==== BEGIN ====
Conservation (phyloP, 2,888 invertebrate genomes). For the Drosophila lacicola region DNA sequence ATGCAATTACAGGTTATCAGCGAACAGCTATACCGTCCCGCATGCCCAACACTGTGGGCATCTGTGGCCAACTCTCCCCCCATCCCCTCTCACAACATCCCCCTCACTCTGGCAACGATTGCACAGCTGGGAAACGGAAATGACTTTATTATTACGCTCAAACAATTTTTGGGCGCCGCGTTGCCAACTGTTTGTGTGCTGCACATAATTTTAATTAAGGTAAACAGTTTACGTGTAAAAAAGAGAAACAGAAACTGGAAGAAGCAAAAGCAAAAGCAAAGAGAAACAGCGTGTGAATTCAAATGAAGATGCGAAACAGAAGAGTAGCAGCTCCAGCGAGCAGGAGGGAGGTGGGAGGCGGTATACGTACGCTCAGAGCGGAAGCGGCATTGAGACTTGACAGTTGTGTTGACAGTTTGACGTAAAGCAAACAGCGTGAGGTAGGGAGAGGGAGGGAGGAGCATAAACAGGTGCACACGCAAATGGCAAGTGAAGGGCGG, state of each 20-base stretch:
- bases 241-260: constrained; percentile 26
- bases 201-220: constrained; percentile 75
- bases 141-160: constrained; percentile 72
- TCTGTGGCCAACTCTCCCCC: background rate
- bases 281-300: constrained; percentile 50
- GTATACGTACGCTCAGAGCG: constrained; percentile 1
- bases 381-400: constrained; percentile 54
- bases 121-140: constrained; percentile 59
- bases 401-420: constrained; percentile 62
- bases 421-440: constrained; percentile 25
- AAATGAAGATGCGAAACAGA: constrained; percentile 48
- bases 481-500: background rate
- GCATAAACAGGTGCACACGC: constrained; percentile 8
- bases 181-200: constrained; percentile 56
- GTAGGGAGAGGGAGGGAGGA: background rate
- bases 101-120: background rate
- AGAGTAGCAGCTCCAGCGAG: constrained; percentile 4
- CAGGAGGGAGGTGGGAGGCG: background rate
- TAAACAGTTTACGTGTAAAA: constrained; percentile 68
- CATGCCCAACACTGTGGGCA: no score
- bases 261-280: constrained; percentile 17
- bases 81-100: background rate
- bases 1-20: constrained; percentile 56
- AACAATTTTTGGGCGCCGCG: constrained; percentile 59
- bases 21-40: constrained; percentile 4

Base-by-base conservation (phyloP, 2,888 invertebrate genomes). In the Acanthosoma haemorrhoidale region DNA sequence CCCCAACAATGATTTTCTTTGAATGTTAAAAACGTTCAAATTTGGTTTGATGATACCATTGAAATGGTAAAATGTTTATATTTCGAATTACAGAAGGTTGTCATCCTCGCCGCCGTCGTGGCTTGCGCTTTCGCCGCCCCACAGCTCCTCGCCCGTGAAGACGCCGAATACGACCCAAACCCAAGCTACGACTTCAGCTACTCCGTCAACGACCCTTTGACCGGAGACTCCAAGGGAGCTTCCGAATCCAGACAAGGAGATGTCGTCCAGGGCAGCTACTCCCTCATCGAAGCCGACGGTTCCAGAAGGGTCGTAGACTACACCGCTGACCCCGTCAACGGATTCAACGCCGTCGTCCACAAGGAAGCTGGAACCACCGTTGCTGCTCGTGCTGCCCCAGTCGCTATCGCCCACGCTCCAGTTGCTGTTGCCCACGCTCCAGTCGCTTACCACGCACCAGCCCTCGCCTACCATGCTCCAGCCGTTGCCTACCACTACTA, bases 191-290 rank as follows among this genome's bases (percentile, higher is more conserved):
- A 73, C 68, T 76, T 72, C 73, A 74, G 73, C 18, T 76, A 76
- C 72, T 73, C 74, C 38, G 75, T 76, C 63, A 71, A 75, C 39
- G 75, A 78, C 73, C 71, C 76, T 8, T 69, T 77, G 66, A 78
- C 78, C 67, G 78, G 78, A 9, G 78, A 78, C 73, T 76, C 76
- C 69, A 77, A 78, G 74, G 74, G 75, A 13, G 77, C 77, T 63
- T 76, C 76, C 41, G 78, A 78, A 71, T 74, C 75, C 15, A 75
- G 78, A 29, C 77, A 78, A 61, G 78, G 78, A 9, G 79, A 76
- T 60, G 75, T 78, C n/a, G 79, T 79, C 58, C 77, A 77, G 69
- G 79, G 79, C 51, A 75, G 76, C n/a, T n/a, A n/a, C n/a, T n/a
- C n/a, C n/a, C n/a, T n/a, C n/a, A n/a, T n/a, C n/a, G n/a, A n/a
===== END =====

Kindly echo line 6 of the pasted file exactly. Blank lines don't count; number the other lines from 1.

- bases 281-300: constrained; percentile 50